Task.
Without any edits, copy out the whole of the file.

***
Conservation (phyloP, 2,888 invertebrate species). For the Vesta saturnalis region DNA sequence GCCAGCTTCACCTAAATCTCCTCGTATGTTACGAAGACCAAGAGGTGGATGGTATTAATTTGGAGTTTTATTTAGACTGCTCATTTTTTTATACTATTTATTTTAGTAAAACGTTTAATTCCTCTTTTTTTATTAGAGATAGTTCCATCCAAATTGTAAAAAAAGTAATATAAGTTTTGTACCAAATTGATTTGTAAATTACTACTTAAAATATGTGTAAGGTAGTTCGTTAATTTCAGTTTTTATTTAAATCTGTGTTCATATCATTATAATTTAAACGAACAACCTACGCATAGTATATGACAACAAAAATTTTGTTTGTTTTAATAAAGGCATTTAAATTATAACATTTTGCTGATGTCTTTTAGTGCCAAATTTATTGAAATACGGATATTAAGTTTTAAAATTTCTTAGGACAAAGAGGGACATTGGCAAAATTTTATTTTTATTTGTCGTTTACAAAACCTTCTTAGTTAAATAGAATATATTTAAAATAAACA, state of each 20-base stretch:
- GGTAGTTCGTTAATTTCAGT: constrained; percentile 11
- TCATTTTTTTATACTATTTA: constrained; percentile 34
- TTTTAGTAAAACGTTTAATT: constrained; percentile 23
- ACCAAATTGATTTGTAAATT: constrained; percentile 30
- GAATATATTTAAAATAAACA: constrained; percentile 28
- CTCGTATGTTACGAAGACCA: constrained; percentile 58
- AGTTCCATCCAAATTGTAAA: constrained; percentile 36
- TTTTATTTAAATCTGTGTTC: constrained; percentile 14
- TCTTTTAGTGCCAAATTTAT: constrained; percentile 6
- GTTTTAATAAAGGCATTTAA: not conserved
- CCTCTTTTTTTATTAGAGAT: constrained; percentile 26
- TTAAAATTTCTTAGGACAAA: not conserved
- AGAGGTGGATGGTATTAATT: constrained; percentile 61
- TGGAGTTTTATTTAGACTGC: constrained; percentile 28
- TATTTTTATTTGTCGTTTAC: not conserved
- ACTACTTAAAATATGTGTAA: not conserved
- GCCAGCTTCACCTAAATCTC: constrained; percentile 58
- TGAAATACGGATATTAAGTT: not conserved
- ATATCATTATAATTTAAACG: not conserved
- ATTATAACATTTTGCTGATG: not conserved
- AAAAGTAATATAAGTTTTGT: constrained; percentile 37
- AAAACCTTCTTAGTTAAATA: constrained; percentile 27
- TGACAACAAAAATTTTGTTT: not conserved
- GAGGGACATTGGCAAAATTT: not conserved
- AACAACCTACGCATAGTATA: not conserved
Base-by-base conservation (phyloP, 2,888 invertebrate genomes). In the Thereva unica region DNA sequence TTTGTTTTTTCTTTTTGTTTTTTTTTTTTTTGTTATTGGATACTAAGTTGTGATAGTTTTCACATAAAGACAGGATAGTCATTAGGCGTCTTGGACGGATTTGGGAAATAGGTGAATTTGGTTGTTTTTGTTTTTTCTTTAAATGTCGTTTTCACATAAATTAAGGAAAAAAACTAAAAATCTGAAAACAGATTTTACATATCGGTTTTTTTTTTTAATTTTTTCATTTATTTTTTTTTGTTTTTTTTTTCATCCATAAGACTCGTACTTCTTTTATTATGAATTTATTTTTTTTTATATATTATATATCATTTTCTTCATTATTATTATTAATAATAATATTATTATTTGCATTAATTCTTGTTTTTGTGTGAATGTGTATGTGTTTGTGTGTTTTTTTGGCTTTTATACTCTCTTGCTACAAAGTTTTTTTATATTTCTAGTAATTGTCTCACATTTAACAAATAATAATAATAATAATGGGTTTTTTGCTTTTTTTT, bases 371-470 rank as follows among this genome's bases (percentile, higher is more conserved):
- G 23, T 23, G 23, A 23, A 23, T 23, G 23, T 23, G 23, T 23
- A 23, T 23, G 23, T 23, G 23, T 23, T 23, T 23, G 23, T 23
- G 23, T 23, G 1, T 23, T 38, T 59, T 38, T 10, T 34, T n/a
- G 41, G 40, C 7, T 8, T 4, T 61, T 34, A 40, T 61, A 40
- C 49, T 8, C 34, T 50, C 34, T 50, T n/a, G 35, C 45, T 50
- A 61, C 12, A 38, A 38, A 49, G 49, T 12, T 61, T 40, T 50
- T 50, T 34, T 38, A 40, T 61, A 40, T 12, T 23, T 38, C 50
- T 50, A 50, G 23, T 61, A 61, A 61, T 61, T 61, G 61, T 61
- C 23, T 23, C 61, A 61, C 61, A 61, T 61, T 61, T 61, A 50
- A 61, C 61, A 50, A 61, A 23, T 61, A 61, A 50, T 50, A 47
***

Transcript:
Conservation (phyloP, 2,888 invertebrate species). For the Vesta saturnalis region DNA sequence GCCAGCTTCACCTAAATCTCCTCGTATGTTACGAAGACCAAGAGGTGGATGGTATTAATTTGGAGTTTTATTTAGACTGCTCATTTTTTTATACTATTTATTTTAGTAAAACGTTTAATTCCTCTTTTTTTATTAGAGATAGTTCCATCCAAATTGTAAAAAAAGTAATATAAGTTTTGTACCAAATTGATTTGTAAATTACTACTTAAAATATGTGTAAGGTAGTTCGTTAATTTCAGTTTTTATTTAAATCTGTGTTCATATCATTATAATTTAAACGAACAACCTACGCATAGTATATGACAACAAAAATTTTGTTTGTTTTAATAAAGGCATTTAAATTATAACATTTTGCTGATGTCTTTTAGTGCCAAATTTATTGAAATACGGATATTAAGTTTTAAAATTTCTTAGGACAAAGAGGGACATTGGCAAAATTTTATTTTTATTTGTCGTTTACAAAACCTTCTTAGTTAAATAGAATATATTTAAAATAAACA, state of each 20-base stretch:
- GGTAGTTCGTTAATTTCAGT: constrained; percentile 11
- TCATTTTTTTATACTATTTA: constrained; percentile 34
- TTTTAGTAAAACGTTTAATT: constrained; percentile 23
- ACCAAATTGATTTGTAAATT: constrained; percentile 30
- GAATATATTTAAAATAAACA: constrained; percentile 28
- CTCGTATGTTACGAAGACCA: constrained; percentile 58
- AGTTCCATCCAAATTGTAAA: constrained; percentile 36
- TTTTATTTAAATCTGTGTTC: constrained; percentile 14
- TCTTTTAGTGCCAAATTTAT: constrained; percentile 6
- GTTTTAATAAAGGCATTTAA: not conserved
- CCTCTTTTTTTATTAGAGAT: constrained; percentile 26
- TTAAAATTTCTTAGGACAAA: not conserved
- AGAGGTGGATGGTATTAATT: constrained; percentile 61
- TGGAGTTTTATTTAGACTGC: constrained; percentile 28
- TATTTTTATTTGTCGTTTAC: not conserved
- ACTACTTAAAATATGTGTAA: not conserved
- GCCAGCTTCACCTAAATCTC: constrained; percentile 58
- TGAAATACGGATATTAAGTT: not conserved
- ATATCATTATAATTTAAACG: not conserved
- ATTATAACATTTTGCTGATG: not conserved
- AAAAGTAATATAAGTTTTGT: constrained; percentile 37
- AAAACCTTCTTAGTTAAATA: constrained; percentile 27
- TGACAACAAAAATTTTGTTT: not conserved
- GAGGGACATTGGCAAAATTT: not conserved
- AACAACCTACGCATAGTATA: not conserved
Base-by-base conservation (phyloP, 2,888 invertebrate genomes). In the Thereva unica region DNA sequence TTTGTTTTTTCTTTTTGTTTTTTTTTTTTTTGTTATTGGATACTAAGTTGTGATAGTTTTCACATAAAGACAGGATAGTCATTAGGCGTCTTGGACGGATTTGGGAAATAGGTGAATTTGGTTGTTTTTGTTTTTTCTTTAAATGTCGTTTTCACATAAATTAAGGAAAAAAACTAAAAATCTGAAAACAGATTTTACATATCGGTTTTTTTTTTTAATTTTTTCATTTATTTTTTTTTGTTTTTTTTTTCATCCATAAGACTCGTACTTCTTTTATTATGAATTTATTTTTTTTTATATATTATATATCATTTTCTTCATTATTATTATTAATAATAATATTATTATTTGCATTAATTCTTGTTTTTGTGTGAATGTGTATGTGTTTGTGTGTTTTTTTGGCTTTTATACTCTCTTGCTACAAAGTTTTTTTATATTTCTAGTAATTGTCTCACATTTAACAAATAATAATAATAATAATGGGTTTTTTGCTTTTTTTT, bases 371-470 rank as follows among this genome's bases (percentile, higher is more conserved):
- G 23, T 23, G 23, A 23, A 23, T 23, G 23, T 23, G 23, T 23
- A 23, T 23, G 23, T 23, G 23, T 23, T 23, T 23, G 23, T 23
- G 23, T 23, G 1, T 23, T 38, T 59, T 38, T 10, T 34, T n/a
- G 41, G 40, C 7, T 8, T 4, T 61, T 34, A 40, T 61, A 40
- C 49, T 8, C 34, T 50, C 34, T 50, T n/a, G 35, C 45, T 50
- A 61, C 12, A 38, A 38, A 49, G 49, T 12, T 61, T 40, T 50
- T 50, T 34, T 38, A 40, T 61, A 40, T 12, T 23, T 38, C 50
- T 50, A 50, G 23, T 61, A 61, A 61, T 61, T 61, G 61, T 61
- C 23, T 23, C 61, A 61, C 61, A 61, T 61, T 61, T 61, A 50
- A 61, C 61, A 50, A 61, A 23, T 61, A 61, A 50, T 50, A 47